These three paths can be added the the mcc command line using the '-I' argument:

mcc -m myapplication.m ...
    -I /something/dip/common/dipimage ...
    -I /something/dip/common/mlv7_4/dipimage_mex ...
    -I /something/dip/common/mlv7_4/diplib

Under some circumstances, mcc might give a warning telling you that the dip_initialise_libs command is unknown. However, when running the resulting executable, DIPlib gets initialized just fine. This must be due to the order in which paths get added and commands are executed.

When running the stand-alone application you just created, the three DIPlib shared libraries must be on the LD_LIBRARY_PATH environment variable, as discussed in UNIX/Linux installation. It is possible to edit the shell script that is created by mcc (run_myapplication.sh) to properly set the LD_LIBRARY_PATH environment variable.

Deploying your compiled program

First of all, note that you need a special license of DIPimage and DIPlib to be able to distribute a program that uses this toolbox and associated libraries. Please read our web page (http://www.diplib.org/) for information on how to obtain such a license.

The CTF file created by mcc needs either the exact same version of MATLAB, or the MCR created with that version, to run. It will also need the three DIPlib shared libraries libdip.so, libdipio.so and libdml_mlvX_X.so (the name of this last SO file should match the directory name given as path to the MATLAB Compiler). The end-user needs to install these three libraries and adjust the LD_LIBRARY_PATH environment variable prior to starting the executable.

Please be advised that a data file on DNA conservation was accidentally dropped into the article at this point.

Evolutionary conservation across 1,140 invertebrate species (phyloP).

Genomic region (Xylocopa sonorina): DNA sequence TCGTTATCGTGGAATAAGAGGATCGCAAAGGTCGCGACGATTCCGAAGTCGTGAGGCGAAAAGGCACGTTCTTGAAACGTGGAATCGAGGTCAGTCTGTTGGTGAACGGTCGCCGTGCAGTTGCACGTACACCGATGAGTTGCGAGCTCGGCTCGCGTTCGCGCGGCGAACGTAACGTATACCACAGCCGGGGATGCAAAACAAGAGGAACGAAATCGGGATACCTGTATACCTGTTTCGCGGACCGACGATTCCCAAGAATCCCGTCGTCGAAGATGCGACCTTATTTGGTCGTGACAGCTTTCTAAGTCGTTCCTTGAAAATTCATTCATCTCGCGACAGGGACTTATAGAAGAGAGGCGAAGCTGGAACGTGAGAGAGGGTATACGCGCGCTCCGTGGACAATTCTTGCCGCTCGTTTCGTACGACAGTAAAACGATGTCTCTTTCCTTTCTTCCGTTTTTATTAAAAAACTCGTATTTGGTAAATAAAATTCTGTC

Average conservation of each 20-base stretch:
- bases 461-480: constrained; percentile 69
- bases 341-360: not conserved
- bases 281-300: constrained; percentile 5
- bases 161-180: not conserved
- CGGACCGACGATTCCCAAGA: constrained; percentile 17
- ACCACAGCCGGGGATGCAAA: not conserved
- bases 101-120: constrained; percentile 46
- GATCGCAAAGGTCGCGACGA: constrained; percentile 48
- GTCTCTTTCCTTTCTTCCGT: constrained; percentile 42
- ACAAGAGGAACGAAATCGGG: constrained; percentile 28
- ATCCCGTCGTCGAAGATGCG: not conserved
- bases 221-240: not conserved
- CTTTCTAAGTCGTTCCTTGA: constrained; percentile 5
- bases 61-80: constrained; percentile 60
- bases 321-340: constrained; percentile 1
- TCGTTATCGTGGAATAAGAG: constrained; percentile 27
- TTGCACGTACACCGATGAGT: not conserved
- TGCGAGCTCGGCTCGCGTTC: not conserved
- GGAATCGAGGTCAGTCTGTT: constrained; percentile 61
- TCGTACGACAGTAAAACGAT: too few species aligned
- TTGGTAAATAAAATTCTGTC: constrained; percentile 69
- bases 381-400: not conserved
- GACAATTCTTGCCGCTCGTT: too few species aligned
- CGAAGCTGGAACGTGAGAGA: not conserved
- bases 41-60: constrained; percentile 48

There is a very simple way of including the DIPlib libraries in the CTF file:

mcc -m myapplication.m ...
    -I /something/dip/common/dipimage ...
    -I /something/dip/common/mlv7_4/dipimage_mex ...
    -I /something/dip/common/mlv7_4/diplib ...
    -a /something/dip/Linux/libdip.so ...
    -a /something/dip/Linux/libdipio.so ...
    -a /something/dip/Linux/libdml_mlv7_4.so

The CTF archive will be called myapplication.ctf, and, once extracted, the DIPlib libraries will be in the directory myapplication_mcr/something/dip/Linux/ (assuming 32-bit Linux OS).

Thus, assuming your user puts the files myapplication.ctf and myapplication into the directory /home/user/myapp/, and installed the MCR into /usr/local/mcr/v76/, your user will have to do the following to start the application:

MCRROOT=/usr/local/mcr/v76
LD_LIBRARY_PATH=/home/user/myapp/myapplication_mcr/something/dip/Linux/
LD_LIBRARY_PATH=${LD_LIBRARY_PATH}:${MCRROOT}/runtime/glnx86
LD_LIBRARY_PATH=${LD_LIBRARY_PATH}:${MCRROOT}/bin/glnx86
LD_LIBRARY_PATH=${LD_LIBRARY_PATH}:${MCRROOT}/sys/os/glnx86
MCRJREVER=`cat ${MCRROOT}/sys/java/jre/glnx86/jre.cfg`
MCRJRE=${MCRROOT}/sys/java/jre/glnx86/jre${MCRJREVER}/lib/i386
LD_LIBRARY_PATH=${LD_LIBRARY_PATH}:${MCRJRE}/native_threads
LD_LIBRARY_PATH=${LD_LIBRARY_PATH}:${MCRJRE}/server
LD_LIBRARY_PATH=${LD_LIBRARY_PATH}:${MCRJRE}/client
LD_LIBRARY_PATH=${LD_LIBRARY_PATH}:${MCRJRE}
XAPPLRESDIR=${MCRROOT}/X11/app-defaults
export LD_LIBRARY_PATH
export XAPPLRESDIR /home/user/myapp/myapplication <arguments>

You would do good creating a little shell script that collects these commands, and provide it with your executable (instead of run_myapplication.sh).

Note that, in the shell commands above, the ones that contain MCRJRE are needed only if Java is enabled. You can add -R -nojvm to the mcc command to disable Java if your application does not use it. In the same way, add -R -nodisplay if your application does not use the graphic display.